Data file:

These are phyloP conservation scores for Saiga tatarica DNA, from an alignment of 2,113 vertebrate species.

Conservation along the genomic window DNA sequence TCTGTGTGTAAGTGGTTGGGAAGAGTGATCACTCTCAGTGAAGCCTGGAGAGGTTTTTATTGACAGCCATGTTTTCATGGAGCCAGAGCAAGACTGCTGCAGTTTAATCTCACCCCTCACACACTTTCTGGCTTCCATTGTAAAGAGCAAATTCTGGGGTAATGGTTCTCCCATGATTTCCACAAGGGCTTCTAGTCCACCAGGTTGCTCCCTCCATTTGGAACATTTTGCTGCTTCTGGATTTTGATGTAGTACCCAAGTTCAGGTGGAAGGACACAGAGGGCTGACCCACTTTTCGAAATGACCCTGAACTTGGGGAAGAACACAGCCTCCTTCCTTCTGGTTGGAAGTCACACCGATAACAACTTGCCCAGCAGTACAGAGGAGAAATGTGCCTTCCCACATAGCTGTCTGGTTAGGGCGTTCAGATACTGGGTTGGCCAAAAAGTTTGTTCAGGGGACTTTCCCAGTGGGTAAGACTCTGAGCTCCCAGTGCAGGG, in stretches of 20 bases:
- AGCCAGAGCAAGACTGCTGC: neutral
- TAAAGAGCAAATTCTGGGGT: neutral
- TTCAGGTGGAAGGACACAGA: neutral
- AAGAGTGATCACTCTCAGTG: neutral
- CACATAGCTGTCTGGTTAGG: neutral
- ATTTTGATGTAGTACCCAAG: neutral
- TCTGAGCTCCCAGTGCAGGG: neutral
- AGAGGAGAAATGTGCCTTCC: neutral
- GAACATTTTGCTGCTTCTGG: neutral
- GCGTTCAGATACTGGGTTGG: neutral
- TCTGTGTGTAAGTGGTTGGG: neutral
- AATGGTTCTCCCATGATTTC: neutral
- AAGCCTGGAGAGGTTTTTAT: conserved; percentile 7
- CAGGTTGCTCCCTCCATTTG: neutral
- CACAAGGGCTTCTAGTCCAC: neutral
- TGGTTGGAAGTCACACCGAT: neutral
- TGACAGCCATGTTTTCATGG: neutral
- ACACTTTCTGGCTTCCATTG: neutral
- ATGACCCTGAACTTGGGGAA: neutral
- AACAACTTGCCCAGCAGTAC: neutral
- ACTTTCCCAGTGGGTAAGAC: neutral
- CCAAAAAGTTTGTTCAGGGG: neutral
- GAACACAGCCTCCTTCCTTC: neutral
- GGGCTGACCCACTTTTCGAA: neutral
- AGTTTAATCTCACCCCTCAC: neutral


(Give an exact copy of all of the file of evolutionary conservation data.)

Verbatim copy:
These are phyloP conservation scores for Saiga tatarica DNA, from an alignment of 2,113 vertebrate species.

Conservation along the genomic window DNA sequence TCTGTGTGTAAGTGGTTGGGAAGAGTGATCACTCTCAGTGAAGCCTGGAGAGGTTTTTATTGACAGCCATGTTTTCATGGAGCCAGAGCAAGACTGCTGCAGTTTAATCTCACCCCTCACACACTTTCTGGCTTCCATTGTAAAGAGCAAATTCTGGGGTAATGGTTCTCCCATGATTTCCACAAGGGCTTCTAGTCCACCAGGTTGCTCCCTCCATTTGGAACATTTTGCTGCTTCTGGATTTTGATGTAGTACCCAAGTTCAGGTGGAAGGACACAGAGGGCTGACCCACTTTTCGAAATGACCCTGAACTTGGGGAAGAACACAGCCTCCTTCCTTCTGGTTGGAAGTCACACCGATAACAACTTGCCCAGCAGTACAGAGGAGAAATGTGCCTTCCCACATAGCTGTCTGGTTAGGGCGTTCAGATACTGGGTTGGCCAAAAAGTTTGTTCAGGGGACTTTCCCAGTGGGTAAGACTCTGAGCTCCCAGTGCAGGG, in stretches of 20 bases:
- AGCCAGAGCAAGACTGCTGC: neutral
- TAAAGAGCAAATTCTGGGGT: neutral
- TTCAGGTGGAAGGACACAGA: neutral
- AAGAGTGATCACTCTCAGTG: neutral
- CACATAGCTGTCTGGTTAGG: neutral
- ATTTTGATGTAGTACCCAAG: neutral
- TCTGAGCTCCCAGTGCAGGG: neutral
- AGAGGAGAAATGTGCCTTCC: neutral
- GAACATTTTGCTGCTTCTGG: neutral
- GCGTTCAGATACTGGGTTGG: neutral
- TCTGTGTGTAAGTGGTTGGG: neutral
- AATGGTTCTCCCATGATTTC: neutral
- AAGCCTGGAGAGGTTTTTAT: conserved; percentile 7
- CAGGTTGCTCCCTCCATTTG: neutral
- CACAAGGGCTTCTAGTCCAC: neutral
- TGGTTGGAAGTCACACCGAT: neutral
- TGACAGCCATGTTTTCATGG: neutral
- ACACTTTCTGGCTTCCATTG: neutral
- ATGACCCTGAACTTGGGGAA: neutral
- AACAACTTGCCCAGCAGTAC: neutral
- ACTTTCCCAGTGGGTAAGAC: neutral
- CCAAAAAGTTTGTTCAGGGG: neutral
- GAACACAGCCTCCTTCCTTC: neutral
- GGGCTGACCCACTTTTCGAA: neutral
- AGTTTAATCTCACCCCTCAC: neutral